Coronavirus Vaccine Approval Requests By 3 Firms To Be Reviewed Tomorrow: Sources


India has logged more than 96 lakh coronavirus cases so far.

New Delhi:

An expert panel will tomorrow review the request by three pharmaceutical firms – the Serum Institute of India, Pfizer and Bharat Biotech – to approve emergency use of their coronavirus vaccines in India, sources told NDTV.

On Monday, Hyderabad-based firm Bharat Biotech became the third firm, say sources, to put a request for approval of its vaccine – Covaxin, India’s first indigenous candidate for the highly infectious virus.

American firm Pfizer was the first to submit its application last week to the the DCGI (Drugs Controller General of India), followed by Pune-based Serum Institute of India.

After review, the expert panel will share its observations with the drug regulator, as per sources. An emergency use approval of a drug can be granted after there is sufficient evidence to suggest that the medical product is safe and effective. Final approval is granted only after completion of the trials and analysis of full data.

Serum Institute of India, the world’s largest vaccine maker by number of doses produced, is developing its vaccine – Covishield – with the University of Oxford and British drugmaker AstraZeneca. Last month, AstraZeneca had said an interim analysis of clinical trials of its COVID-19 vaccine in the UK and Brazil showed that it was 70 per cent effective on average, adding it is up to 90 per cent effective.

Last week, the United Kingdom became the first country to clear the Covid-19 shot developed jointly by Pfizer and German biotechnology partner BioNTech, which has reported an efficiency of 95 per cent in the third stage of trials.

Experts have voiced concerns about logistical challenges linked to Pfizer vacine, which needs to be stored and transported at -70 degrees Celcius. However, the pharma firm has asserted it’s prepared to overcome these hurdles.

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Adar Poonawala’s SII was mired into controversy after a Chennai volunteer’s allegation of serious adverse effects. But the government last week said it had found no reason to stop the Oxford vaccine trials in India. The vaccine was “safe and immunogenic” and the Data and Safety Monitoring Board and the Ethics Committee had “independently cleared” the trials after examining the complaint, the Pune-based firm asserted.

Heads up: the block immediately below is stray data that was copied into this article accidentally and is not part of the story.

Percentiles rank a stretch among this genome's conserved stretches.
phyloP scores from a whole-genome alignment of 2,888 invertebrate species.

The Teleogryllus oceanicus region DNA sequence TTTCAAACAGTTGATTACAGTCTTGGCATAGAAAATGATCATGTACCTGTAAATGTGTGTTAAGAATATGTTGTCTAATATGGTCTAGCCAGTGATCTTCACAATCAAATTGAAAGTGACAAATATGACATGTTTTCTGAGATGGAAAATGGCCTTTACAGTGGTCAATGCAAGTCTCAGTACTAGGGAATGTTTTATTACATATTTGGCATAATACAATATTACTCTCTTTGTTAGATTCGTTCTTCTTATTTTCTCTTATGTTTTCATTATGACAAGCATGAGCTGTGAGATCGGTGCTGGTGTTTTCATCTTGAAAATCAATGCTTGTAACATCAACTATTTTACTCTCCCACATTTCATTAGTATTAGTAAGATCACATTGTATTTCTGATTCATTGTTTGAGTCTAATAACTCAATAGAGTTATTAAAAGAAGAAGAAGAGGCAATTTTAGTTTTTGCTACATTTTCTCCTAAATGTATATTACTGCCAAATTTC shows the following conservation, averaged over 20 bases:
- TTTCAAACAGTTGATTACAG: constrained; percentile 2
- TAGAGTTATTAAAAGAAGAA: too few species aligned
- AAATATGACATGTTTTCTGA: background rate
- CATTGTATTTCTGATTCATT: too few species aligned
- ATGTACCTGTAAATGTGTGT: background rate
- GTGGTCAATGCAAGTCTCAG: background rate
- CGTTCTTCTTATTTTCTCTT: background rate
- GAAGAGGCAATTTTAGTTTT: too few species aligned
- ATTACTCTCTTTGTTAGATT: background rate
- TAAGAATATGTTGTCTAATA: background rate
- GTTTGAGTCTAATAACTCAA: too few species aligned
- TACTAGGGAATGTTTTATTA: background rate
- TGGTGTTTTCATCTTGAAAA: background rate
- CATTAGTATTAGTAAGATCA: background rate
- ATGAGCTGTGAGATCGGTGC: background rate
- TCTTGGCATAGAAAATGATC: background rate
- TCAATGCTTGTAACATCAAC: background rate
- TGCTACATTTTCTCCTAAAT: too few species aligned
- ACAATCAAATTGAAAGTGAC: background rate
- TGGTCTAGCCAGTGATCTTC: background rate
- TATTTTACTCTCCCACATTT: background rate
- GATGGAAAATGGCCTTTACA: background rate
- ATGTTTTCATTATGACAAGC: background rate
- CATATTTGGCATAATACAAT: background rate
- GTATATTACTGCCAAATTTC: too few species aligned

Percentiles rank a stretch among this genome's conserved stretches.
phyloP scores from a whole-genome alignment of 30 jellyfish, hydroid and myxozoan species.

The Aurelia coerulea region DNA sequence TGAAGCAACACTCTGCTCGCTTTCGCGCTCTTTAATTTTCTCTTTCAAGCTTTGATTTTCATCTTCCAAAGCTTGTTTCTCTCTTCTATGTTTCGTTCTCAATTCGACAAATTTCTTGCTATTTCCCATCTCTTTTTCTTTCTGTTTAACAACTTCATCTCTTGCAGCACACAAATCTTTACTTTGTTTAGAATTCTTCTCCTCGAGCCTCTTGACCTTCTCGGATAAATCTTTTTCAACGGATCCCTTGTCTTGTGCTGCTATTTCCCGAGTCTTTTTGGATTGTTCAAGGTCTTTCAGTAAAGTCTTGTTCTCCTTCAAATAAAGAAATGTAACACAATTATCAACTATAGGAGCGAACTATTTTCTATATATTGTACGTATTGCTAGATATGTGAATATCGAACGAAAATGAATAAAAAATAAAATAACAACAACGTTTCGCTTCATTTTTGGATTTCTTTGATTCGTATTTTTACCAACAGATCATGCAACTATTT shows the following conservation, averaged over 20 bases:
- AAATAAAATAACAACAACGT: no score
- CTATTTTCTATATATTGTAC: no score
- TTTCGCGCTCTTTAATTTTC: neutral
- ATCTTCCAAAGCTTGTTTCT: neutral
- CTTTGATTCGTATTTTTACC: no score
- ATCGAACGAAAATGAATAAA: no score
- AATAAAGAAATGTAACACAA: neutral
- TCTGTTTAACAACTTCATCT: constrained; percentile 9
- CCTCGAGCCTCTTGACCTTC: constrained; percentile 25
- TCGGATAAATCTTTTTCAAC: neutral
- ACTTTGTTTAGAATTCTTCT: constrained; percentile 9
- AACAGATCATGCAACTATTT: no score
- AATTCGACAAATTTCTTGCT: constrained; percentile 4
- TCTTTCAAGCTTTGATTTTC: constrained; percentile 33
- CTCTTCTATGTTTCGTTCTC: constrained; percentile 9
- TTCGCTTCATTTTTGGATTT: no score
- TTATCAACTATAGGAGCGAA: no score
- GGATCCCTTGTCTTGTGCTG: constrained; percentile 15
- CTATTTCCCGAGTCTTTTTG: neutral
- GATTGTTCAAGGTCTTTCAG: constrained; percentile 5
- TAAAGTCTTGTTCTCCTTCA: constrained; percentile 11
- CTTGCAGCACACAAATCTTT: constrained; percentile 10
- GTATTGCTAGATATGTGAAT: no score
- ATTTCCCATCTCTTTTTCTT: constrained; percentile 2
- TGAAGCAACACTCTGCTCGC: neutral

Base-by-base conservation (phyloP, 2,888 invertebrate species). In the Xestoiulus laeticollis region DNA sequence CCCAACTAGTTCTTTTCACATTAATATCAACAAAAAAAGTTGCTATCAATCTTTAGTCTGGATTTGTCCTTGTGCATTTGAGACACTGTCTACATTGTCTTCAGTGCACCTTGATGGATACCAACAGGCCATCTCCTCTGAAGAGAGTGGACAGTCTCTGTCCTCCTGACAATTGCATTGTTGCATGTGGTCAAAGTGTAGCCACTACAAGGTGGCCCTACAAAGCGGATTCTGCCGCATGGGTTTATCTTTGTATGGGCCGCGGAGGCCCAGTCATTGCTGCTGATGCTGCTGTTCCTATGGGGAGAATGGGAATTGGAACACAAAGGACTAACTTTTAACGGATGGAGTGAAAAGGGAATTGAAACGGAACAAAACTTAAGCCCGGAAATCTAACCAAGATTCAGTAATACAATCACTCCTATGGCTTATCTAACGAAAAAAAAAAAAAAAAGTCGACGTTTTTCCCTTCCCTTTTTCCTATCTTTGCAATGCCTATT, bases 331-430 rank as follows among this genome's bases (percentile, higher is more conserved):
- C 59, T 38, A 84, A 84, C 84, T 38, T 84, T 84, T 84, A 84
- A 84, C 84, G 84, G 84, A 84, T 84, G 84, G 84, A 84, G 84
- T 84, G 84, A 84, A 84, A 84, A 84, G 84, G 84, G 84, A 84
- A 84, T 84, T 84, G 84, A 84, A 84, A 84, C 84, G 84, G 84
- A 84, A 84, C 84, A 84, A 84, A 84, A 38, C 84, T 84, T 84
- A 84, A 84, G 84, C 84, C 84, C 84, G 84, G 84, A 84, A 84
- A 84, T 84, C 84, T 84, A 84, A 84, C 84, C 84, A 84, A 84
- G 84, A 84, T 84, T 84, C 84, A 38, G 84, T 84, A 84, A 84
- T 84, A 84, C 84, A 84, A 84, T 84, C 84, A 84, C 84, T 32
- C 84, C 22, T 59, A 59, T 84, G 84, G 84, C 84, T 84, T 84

Yesterday, he tweeted:  “As promised, before the end of 2020, @SerumInstIndia has applied for emergency use authorisation for the first made-in-India vaccine, COVISHIELD. This will save countless lives, and I thank the Government of India and Sri @narendramodi ji for their invaluable support.” 

Haryana Health Minister Anil Vij, who took a single dose of Bharat Biotech’s Covaxin in the third state of trials, said on Saturday he had tested positive for coronavirus. However, the vaccine maker later clarified that Covaxin has been designed to be effective if a person takes two doses. “Covaxin clinical trials are based on a 2-dose schedule, given 28 days apart. The vaccine efficacy will be determined 14 days post the 2nd dose,” the Hyderabad firm said in an official statement.

The emergency use authorisation by the DCGI will allow the vaccine to be administered to people under certain conditions – for a limited period of time or on specific groups.

India has logged 96.7 lakh Covid infections so far, the second highest in the world after the United States, and 1.4 lakh deaths linked to the disease.



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